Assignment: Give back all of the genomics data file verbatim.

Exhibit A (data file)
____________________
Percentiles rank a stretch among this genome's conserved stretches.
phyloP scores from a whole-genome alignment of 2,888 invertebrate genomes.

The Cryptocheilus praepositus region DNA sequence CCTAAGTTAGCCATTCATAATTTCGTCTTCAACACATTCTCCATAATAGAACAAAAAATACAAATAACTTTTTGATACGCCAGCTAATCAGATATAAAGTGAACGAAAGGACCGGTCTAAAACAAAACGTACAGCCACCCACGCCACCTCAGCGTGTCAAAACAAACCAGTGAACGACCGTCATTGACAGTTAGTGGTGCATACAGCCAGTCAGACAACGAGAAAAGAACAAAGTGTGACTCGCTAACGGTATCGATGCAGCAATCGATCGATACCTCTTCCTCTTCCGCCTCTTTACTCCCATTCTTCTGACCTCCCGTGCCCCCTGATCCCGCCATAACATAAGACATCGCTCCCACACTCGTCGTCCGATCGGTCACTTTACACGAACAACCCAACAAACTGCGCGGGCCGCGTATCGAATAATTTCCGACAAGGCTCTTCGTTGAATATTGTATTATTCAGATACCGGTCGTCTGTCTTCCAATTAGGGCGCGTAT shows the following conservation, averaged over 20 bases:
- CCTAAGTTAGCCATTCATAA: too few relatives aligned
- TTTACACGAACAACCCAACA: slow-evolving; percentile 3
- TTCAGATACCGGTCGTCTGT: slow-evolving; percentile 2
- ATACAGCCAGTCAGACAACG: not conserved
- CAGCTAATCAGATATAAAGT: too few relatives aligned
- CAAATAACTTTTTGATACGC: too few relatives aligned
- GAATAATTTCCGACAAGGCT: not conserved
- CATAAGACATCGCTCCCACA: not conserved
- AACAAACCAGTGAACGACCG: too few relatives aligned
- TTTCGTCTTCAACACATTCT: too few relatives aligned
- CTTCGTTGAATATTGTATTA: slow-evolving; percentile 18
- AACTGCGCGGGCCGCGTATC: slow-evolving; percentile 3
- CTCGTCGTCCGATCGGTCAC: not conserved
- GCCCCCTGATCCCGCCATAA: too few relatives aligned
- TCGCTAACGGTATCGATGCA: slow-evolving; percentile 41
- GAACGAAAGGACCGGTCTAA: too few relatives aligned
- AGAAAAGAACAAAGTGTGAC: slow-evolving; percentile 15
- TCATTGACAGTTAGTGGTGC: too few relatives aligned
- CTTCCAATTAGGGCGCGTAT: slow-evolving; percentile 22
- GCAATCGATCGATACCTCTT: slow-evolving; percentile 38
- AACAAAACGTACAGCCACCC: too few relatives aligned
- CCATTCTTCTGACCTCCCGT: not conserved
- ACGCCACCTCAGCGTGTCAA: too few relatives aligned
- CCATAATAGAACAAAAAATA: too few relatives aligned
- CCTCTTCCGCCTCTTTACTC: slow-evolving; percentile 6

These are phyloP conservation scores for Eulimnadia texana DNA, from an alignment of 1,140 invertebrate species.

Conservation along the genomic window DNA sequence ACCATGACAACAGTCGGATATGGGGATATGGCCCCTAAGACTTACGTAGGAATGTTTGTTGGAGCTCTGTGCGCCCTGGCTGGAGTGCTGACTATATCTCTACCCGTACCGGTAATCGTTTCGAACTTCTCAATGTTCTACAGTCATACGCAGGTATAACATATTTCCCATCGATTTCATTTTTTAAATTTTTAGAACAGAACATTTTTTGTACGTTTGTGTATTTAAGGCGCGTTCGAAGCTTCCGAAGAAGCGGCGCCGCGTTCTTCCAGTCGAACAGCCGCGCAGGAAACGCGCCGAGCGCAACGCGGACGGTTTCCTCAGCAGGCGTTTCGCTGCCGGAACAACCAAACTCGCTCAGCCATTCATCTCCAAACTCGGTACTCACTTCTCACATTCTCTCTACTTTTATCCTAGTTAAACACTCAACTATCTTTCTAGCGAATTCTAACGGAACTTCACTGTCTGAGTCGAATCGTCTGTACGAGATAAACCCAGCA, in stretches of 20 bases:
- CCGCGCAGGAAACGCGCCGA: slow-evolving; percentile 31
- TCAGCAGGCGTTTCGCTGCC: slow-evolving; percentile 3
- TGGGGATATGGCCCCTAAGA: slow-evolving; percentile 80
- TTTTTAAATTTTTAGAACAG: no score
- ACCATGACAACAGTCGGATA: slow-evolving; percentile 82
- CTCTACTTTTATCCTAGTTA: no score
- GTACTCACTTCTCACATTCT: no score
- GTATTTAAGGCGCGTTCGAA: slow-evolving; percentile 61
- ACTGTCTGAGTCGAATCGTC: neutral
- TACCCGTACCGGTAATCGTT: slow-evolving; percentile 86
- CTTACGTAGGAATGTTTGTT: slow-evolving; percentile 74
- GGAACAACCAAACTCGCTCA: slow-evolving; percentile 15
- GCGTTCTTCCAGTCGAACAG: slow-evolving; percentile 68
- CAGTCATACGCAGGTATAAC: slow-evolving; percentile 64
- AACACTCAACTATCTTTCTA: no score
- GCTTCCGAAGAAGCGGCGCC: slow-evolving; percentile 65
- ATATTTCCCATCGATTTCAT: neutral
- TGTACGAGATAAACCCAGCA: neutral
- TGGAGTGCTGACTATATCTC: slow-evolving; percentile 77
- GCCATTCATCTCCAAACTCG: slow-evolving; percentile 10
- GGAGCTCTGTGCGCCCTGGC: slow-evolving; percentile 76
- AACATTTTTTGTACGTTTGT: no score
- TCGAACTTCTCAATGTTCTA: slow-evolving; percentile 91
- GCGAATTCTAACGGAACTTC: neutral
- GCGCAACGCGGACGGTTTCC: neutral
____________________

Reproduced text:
Percentiles rank a stretch among this genome's conserved stretches.
phyloP scores from a whole-genome alignment of 2,888 invertebrate genomes.

The Cryptocheilus praepositus region DNA sequence CCTAAGTTAGCCATTCATAATTTCGTCTTCAACACATTCTCCATAATAGAACAAAAAATACAAATAACTTTTTGATACGCCAGCTAATCAGATATAAAGTGAACGAAAGGACCGGTCTAAAACAAAACGTACAGCCACCCACGCCACCTCAGCGTGTCAAAACAAACCAGTGAACGACCGTCATTGACAGTTAGTGGTGCATACAGCCAGTCAGACAACGAGAAAAGAACAAAGTGTGACTCGCTAACGGTATCGATGCAGCAATCGATCGATACCTCTTCCTCTTCCGCCTCTTTACTCCCATTCTTCTGACCTCCCGTGCCCCCTGATCCCGCCATAACATAAGACATCGCTCCCACACTCGTCGTCCGATCGGTCACTTTACACGAACAACCCAACAAACTGCGCGGGCCGCGTATCGAATAATTTCCGACAAGGCTCTTCGTTGAATATTGTATTATTCAGATACCGGTCGTCTGTCTTCCAATTAGGGCGCGTAT shows the following conservation, averaged over 20 bases:
- CCTAAGTTAGCCATTCATAA: too few relatives aligned
- TTTACACGAACAACCCAACA: slow-evolving; percentile 3
- TTCAGATACCGGTCGTCTGT: slow-evolving; percentile 2
- ATACAGCCAGTCAGACAACG: not conserved
- CAGCTAATCAGATATAAAGT: too few relatives aligned
- CAAATAACTTTTTGATACGC: too few relatives aligned
- GAATAATTTCCGACAAGGCT: not conserved
- CATAAGACATCGCTCCCACA: not conserved
- AACAAACCAGTGAACGACCG: too few relatives aligned
- TTTCGTCTTCAACACATTCT: too few relatives aligned
- CTTCGTTGAATATTGTATTA: slow-evolving; percentile 18
- AACTGCGCGGGCCGCGTATC: slow-evolving; percentile 3
- CTCGTCGTCCGATCGGTCAC: not conserved
- GCCCCCTGATCCCGCCATAA: too few relatives aligned
- TCGCTAACGGTATCGATGCA: slow-evolving; percentile 41
- GAACGAAAGGACCGGTCTAA: too few relatives aligned
- AGAAAAGAACAAAGTGTGAC: slow-evolving; percentile 15
- TCATTGACAGTTAGTGGTGC: too few relatives aligned
- CTTCCAATTAGGGCGCGTAT: slow-evolving; percentile 22
- GCAATCGATCGATACCTCTT: slow-evolving; percentile 38
- AACAAAACGTACAGCCACCC: too few relatives aligned
- CCATTCTTCTGACCTCCCGT: not conserved
- ACGCCACCTCAGCGTGTCAA: too few relatives aligned
- CCATAATAGAACAAAAAATA: too few relatives aligned
- CCTCTTCCGCCTCTTTACTC: slow-evolving; percentile 6

These are phyloP conservation scores for Eulimnadia texana DNA, from an alignment of 1,140 invertebrate species.

Conservation along the genomic window DNA sequence ACCATGACAACAGTCGGATATGGGGATATGGCCCCTAAGACTTACGTAGGAATGTTTGTTGGAGCTCTGTGCGCCCTGGCTGGAGTGCTGACTATATCTCTACCCGTACCGGTAATCGTTTCGAACTTCTCAATGTTCTACAGTCATACGCAGGTATAACATATTTCCCATCGATTTCATTTTTTAAATTTTTAGAACAGAACATTTTTTGTACGTTTGTGTATTTAAGGCGCGTTCGAAGCTTCCGAAGAAGCGGCGCCGCGTTCTTCCAGTCGAACAGCCGCGCAGGAAACGCGCCGAGCGCAACGCGGACGGTTTCCTCAGCAGGCGTTTCGCTGCCGGAACAACCAAACTCGCTCAGCCATTCATCTCCAAACTCGGTACTCACTTCTCACATTCTCTCTACTTTTATCCTAGTTAAACACTCAACTATCTTTCTAGCGAATTCTAACGGAACTTCACTGTCTGAGTCGAATCGTCTGTACGAGATAAACCCAGCA, in stretches of 20 bases:
- CCGCGCAGGAAACGCGCCGA: slow-evolving; percentile 31
- TCAGCAGGCGTTTCGCTGCC: slow-evolving; percentile 3
- TGGGGATATGGCCCCTAAGA: slow-evolving; percentile 80
- TTTTTAAATTTTTAGAACAG: no score
- ACCATGACAACAGTCGGATA: slow-evolving; percentile 82
- CTCTACTTTTATCCTAGTTA: no score
- GTACTCACTTCTCACATTCT: no score
- GTATTTAAGGCGCGTTCGAA: slow-evolving; percentile 61
- ACTGTCTGAGTCGAATCGTC: neutral
- TACCCGTACCGGTAATCGTT: slow-evolving; percentile 86
- CTTACGTAGGAATGTTTGTT: slow-evolving; percentile 74
- GGAACAACCAAACTCGCTCA: slow-evolving; percentile 15
- GCGTTCTTCCAGTCGAACAG: slow-evolving; percentile 68
- CAGTCATACGCAGGTATAAC: slow-evolving; percentile 64
- AACACTCAACTATCTTTCTA: no score
- GCTTCCGAAGAAGCGGCGCC: slow-evolving; percentile 65
- ATATTTCCCATCGATTTCAT: neutral
- TGTACGAGATAAACCCAGCA: neutral
- TGGAGTGCTGACTATATCTC: slow-evolving; percentile 77
- GCCATTCATCTCCAAACTCG: slow-evolving; percentile 10
- GGAGCTCTGTGCGCCCTGGC: slow-evolving; percentile 76
- AACATTTTTTGTACGTTTGT: no score
- TCGAACTTCTCAATGTTCTA: slow-evolving; percentile 91
- GCGAATTCTAACGGAACTTC: neutral
- GCGCAACGCGGACGGTTTCC: neutral